|Milwaukee River, detail. |
C. Douglas Babcock; my collection
On the river--hard on the river--I could see the painted turtle's beak pushing so hard on the glass I was glad we'd had the watercolor framed. His pointer beak pressed on the far shore of the riverscape my father-in-law had painted from the bridge down the street. Curious, I thought, but then this wild turtle pushed a foot against my hand, pivoting, and I followed his canoeing to the porch window, which looked over the bluff toward the water, still visible through the leafless trees of the year's early spring. He looked down at the real river, then angled upstream a bit, and banged his beak on the window. Now I knew exactly what he meant.
The night before, in the midst of a wretched week of tornadoes and worry and exhausting hours of searching, Michael and I, on the way home for sustenance, had seen our screen door angled out. Trudging steps began to fly, and we ran the last leg home. As we approached we saw a boot box, and it seemed to be scratching. We tore off the string and the box top, then, seeing what was not there, broke off in silence.
The full-grown midland painted turtle, Chrysemys picta marginata, filled the space. We knew why he was there. We had posted fliers high and low picturing a flat tortoise: lost, heartwrenchingly lost. On a supervised walk in the wilds of an unkempt park between a railroad track and the raging Milwaukee River, she had, as John Updike put it, melted into grass: Willow, a rare African pancake tortoise, part of the family and part of our mutual explorations into symbolic communication. We were desperate to find her.
I suppose it wasn't surprising that some of the turtles purporting to be the pancake-slender Willow were water turtles. Their aquatic lifestyle has made them flatter than the typical arch of terrestrial species. True, "flat" was the defining characteristic we sought, but not a hydrodynamically sleek--but only rather flat--swimmer.
A note in the turtle's box expressed the hope that the turtle was Willow and asked that, if it was not, we return it to the given location. I didn't recognize the west-side address, and we decided to return him to his neighborhood the next day.
When I lifted him from the shoebox, he pulled inside his shield of a shell, ornately decorated with the red marks around the edges that give the species its name; but I held him patiently, and, as usual with turtles, curiosity won. He poked his head out surreptitiously, looking at the unfamiliar surroundings of a house. Gaining more confidence, he extended his limbs and started to struggle for freedom, but I responded by turning in the direction of his struggling and walking that way. Within seconds he relaxed and simply pushed on my hands in the way the other turtles of the study group steered us to show their needs and interests.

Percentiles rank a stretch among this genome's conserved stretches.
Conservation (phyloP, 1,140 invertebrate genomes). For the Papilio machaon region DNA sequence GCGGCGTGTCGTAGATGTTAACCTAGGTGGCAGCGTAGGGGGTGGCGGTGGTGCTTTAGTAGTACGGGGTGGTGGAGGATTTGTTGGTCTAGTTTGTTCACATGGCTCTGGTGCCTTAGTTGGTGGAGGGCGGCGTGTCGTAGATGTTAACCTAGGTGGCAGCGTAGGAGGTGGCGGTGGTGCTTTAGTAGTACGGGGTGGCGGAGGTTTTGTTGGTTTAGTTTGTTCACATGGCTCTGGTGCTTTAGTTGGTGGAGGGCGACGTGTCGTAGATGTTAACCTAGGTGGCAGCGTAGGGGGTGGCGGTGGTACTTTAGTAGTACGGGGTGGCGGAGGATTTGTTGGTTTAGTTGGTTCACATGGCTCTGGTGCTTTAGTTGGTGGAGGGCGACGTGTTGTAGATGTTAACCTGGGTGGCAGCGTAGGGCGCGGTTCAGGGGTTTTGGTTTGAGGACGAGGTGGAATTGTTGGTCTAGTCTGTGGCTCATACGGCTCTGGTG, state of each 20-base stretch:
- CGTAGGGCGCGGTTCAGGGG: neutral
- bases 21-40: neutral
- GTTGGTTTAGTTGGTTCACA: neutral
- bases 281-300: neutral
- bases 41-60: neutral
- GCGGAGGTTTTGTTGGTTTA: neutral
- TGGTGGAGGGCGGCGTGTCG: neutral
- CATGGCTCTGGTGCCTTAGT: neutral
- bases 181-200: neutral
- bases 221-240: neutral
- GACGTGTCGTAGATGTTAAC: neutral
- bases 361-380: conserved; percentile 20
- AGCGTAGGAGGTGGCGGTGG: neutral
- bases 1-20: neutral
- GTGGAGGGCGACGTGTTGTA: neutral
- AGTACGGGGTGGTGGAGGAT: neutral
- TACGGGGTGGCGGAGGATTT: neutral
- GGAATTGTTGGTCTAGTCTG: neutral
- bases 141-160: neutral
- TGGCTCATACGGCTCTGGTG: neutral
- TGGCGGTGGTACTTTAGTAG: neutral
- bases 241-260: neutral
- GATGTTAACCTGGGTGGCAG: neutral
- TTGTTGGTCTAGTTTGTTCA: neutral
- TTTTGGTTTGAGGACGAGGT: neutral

Michael stood in a doorway holding two of our turtles, who, seeing the uninvited stranger in my hands looking at them, stared back with no hint of a friendly overture. The painted turtle turned away, rubbernecking like any tourist to examine details all over the house, marking the human strangeness of the way we lived: the enclosing squareness of it, the calm aerial turtles, the oddity of television.
It was the next morning when the turtle discovered the painting and tapped the window facing the river. This time I looked more carefully at the address on the note and looked it up on a map. It was where the turtle had pointed.
We drove over the bridge to the address, a block or so from the river, and parked on the quiet lane. I was holding the turtle, and he steered down the lane under the Gothic arches of the elms in the direction of the river, his back legs alternating strokes against my hands, so he swayed back and forth as I walked.
Michael, still exhausted, lagged behind, and from time to time the turtle would pivot me around and stop, looking at Michael for a moment before resuming his journey toward the river.
|A midland painted turtle. James H. Harding in|
CalPhotos; under Creative Commons license
It seemed as if we had met and befriended another member of an alien order just arrived on Earth, just as he had learned to trust us members of our soft and gangly species. But, of course, we were the new kids on the planet, not the turtles.
Different as we were, we were learning to understand each other. But we couldn't interpret his slow return to the river and his ambiguous hesitations precisely enough to know what he was thinking. Was he thanking us for an adventurous vacation with our species, alien to him--and returning him to his home? Was he amazed that his gestures had told us his place on the river? Or did he want to stay in our world? I'll never know.
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